Hip-hop has been getting a much-needed overhaul and the recent years have shown more artists utilise their platform to shift our gaze towards socio-political issues plaguing our perpetually distracted society. It was just a matter of time before Lion City gets in line with this global shift and here we are with a burning new drop from Subhas, Not a Public Assembly. We caught up with the rapper recently to get some insights about his album, his social responsibility as a rapper, and Jack Neo.
…And while you’re reading, play this. You’re welcome.
Mugshot: Please give us a brief background of yourself as an artist/rapper and as an activist. Do these two identities clash or do they inform each other?
I am and have been many things. First and foremost I am a son, brother, and friend. I started rapping a year ago just before I graduated from college. ‘Activist’ is a title others call me. It is one I am proud of because I feel it is conferred to those who are willing to take a stand and sacrifice something for what they believe in. But I do not really care about titles or labels; I am fine with whatever is necessary for people to process my work. Personally, I don’t think of myself as an activist. Just a concerned citizen unsatisfied with status quo. But surely, being a rapper and an activist is mutually reinforcing because I constantly ask myself, what I am activating my rap voice for?
What is your process like and how do you navigate the political aspect of rap in a country where media and art are heavily regulated? Does the current landscape of hip-hop in the country have anything to do with how you’ve shaped your career so far?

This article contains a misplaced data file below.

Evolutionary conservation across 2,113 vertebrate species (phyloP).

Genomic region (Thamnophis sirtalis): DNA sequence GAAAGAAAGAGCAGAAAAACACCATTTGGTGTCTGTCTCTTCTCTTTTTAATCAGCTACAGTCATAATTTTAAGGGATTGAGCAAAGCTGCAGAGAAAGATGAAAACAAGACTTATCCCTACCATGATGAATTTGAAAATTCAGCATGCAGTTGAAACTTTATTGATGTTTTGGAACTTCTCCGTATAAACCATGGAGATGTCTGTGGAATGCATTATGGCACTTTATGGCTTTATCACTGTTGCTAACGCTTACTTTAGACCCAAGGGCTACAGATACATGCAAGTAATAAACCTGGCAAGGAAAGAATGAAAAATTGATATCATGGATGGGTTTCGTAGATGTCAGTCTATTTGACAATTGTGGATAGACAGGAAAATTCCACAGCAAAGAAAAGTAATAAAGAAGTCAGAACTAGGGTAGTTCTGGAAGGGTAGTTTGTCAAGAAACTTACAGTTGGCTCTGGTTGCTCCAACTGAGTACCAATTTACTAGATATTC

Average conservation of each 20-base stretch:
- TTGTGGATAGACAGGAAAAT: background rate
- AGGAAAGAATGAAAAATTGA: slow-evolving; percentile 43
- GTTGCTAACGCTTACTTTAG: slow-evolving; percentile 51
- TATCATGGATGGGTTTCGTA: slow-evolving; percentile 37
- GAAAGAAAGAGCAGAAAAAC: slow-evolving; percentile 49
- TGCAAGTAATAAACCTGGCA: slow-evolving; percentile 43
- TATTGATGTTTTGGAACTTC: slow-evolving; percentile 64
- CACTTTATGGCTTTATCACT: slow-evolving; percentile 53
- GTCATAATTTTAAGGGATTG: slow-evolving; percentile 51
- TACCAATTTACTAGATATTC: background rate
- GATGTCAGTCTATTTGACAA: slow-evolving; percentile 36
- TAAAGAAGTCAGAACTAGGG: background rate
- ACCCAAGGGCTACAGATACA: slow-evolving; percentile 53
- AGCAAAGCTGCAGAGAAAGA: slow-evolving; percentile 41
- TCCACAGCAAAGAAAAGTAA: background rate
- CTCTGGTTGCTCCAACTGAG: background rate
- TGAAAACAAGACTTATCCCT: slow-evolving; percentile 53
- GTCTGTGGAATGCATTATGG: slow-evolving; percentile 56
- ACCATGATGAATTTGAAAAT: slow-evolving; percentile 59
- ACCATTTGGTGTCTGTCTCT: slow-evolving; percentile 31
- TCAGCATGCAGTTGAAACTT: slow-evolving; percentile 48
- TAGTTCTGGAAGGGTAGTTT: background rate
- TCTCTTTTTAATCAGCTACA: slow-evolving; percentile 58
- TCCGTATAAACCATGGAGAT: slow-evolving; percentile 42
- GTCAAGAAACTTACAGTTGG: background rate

To be honest, I don’t give a fuck about regulation. I am telling my truth. About the current landscape of hip-hop, I like to lead by example. Also, I’m down if Tharman wants to collab.
Medium is the message — Given rap’s political nature, is explicitly stating your political stance through music a requirement?
There is no other way. How can you be a rapper and know nothing about what you think about issues that affect us on an everyday? We as Singaporeans have been conditioned to become so alienated from our power as political beings. My music is a reclamation of that power. It is true that certain genres can encapsulate the ethos of certain messages better than others can. I am just being loyal to that spirit within rap and hip-hop that has inspired me to fall in love with words and the stories that have emanated from the genre in the first place.
It is a culture championed by the oppressed, after all, no? Which brings us to your new release, Not A Public Assembly, what’s the story behind the title, and what do you intend for people to take away from it?
The name for the album was actually invented by a friend – Natalie Christian Tan. She came up with the idea on a t-shirt so that good, law-abiding Singaporeans finally have clothes they can wear to show their good behaviour. She also designed my album artwork and we later collaborated on those tees as official merchandise that you can now buy at www.notapublicassembly.com.
Every time you say Not A Public Assembly, you are making a political statement. Think about that. Is the title related to the peaceful protests and candlelight vigils that got Jolovan Wham and others arrested? Maybe. Is the title giving the finger to the IMDA? Gosh no. You can’t do that, right?
God forbid. The status quo is too perfect. What can the people expect from Subhas for the next couple of years?
Gotcha. Parting message? (A rap equivalent of a fuck you is also welcome.)
Fuck Jack Neo. Google him. I would call him a cunt but that would be disrespectful to vaginas.
(No offense taken, bruh.)